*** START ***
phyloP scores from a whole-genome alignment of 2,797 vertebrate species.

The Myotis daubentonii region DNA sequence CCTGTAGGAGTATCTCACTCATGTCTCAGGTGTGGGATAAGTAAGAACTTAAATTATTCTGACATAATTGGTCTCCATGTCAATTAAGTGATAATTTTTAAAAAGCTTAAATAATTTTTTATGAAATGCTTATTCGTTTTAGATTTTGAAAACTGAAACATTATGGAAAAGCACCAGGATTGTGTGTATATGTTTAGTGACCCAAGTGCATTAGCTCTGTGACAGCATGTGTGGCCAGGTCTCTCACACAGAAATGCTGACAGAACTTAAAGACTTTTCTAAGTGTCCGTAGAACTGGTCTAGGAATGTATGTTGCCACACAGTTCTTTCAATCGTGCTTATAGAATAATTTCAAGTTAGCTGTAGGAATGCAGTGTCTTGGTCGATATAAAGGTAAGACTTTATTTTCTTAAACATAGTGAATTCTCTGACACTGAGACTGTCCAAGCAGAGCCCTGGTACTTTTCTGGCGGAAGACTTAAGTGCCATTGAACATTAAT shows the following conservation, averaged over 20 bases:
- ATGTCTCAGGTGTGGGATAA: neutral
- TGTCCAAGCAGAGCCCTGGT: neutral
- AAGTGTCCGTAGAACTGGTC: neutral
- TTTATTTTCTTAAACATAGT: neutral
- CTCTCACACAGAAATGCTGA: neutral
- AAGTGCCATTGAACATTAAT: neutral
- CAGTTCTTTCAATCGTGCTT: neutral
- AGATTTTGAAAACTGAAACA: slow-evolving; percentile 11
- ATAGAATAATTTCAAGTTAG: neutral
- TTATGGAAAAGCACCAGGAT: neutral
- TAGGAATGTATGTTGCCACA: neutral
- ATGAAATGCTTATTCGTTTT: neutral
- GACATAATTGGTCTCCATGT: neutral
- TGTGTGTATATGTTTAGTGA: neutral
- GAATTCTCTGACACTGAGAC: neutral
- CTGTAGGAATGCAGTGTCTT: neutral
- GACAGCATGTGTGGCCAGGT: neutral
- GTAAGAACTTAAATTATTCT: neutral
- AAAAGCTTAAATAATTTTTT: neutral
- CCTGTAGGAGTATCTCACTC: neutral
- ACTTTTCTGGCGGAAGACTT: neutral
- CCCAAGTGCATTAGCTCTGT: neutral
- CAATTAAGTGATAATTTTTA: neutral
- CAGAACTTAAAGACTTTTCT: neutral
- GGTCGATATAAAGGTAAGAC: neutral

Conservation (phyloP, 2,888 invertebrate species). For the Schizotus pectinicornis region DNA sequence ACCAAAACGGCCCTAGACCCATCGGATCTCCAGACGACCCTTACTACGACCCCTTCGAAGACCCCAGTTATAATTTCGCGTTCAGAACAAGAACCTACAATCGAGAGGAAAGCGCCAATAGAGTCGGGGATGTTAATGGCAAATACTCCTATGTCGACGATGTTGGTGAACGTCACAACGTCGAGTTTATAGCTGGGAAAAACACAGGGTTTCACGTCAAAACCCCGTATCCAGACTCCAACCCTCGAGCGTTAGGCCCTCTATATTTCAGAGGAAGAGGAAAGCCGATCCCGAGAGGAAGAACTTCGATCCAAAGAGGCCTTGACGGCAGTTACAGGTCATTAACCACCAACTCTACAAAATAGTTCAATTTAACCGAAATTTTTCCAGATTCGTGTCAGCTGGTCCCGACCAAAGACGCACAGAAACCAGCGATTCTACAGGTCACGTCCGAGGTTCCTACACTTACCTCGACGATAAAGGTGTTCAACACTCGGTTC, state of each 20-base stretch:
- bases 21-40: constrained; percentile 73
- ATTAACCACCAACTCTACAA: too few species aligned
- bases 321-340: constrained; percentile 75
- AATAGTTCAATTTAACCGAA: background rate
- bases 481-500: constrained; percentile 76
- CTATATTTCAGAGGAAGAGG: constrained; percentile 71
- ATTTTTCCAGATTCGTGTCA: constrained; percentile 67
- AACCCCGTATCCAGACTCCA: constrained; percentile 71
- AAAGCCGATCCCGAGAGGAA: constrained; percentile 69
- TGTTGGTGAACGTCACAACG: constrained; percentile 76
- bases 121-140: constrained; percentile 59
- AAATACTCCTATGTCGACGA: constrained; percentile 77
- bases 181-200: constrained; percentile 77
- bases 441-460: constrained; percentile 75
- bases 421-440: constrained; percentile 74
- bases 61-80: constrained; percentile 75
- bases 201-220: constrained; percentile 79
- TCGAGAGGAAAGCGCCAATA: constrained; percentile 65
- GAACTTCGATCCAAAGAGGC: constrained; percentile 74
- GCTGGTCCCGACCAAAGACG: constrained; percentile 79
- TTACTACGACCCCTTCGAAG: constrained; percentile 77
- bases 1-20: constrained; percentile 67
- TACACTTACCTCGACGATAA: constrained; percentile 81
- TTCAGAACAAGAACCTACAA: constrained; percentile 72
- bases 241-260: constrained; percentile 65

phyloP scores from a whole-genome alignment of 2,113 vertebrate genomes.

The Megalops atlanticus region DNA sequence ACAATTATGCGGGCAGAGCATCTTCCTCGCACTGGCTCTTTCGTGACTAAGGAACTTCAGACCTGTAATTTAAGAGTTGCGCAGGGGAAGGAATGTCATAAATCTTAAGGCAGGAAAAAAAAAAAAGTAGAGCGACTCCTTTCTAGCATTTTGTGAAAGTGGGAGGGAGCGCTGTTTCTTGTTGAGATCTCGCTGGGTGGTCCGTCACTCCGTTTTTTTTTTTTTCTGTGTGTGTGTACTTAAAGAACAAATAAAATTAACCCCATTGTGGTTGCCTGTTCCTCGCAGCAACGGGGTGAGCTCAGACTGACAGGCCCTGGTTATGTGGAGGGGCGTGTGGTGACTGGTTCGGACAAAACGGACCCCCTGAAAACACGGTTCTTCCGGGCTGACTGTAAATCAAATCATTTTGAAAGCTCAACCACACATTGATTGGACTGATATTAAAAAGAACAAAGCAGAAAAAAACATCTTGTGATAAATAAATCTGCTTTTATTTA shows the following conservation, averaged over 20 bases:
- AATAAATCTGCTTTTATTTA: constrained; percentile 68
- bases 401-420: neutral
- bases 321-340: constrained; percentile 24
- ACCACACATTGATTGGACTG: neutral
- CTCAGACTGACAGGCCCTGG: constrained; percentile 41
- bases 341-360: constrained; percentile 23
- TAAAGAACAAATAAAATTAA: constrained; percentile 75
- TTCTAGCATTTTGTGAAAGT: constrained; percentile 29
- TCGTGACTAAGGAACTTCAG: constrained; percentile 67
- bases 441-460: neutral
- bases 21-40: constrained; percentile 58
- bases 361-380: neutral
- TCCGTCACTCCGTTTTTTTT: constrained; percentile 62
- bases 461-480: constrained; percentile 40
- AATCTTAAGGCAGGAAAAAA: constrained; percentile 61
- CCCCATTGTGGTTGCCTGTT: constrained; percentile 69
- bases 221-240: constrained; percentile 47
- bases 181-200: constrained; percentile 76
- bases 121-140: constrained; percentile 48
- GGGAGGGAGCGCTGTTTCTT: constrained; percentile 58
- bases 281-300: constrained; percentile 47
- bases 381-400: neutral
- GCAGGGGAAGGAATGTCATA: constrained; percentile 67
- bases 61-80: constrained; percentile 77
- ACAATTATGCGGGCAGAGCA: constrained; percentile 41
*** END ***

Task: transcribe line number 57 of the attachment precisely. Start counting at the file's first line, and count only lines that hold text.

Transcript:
- bases 401-420: neutral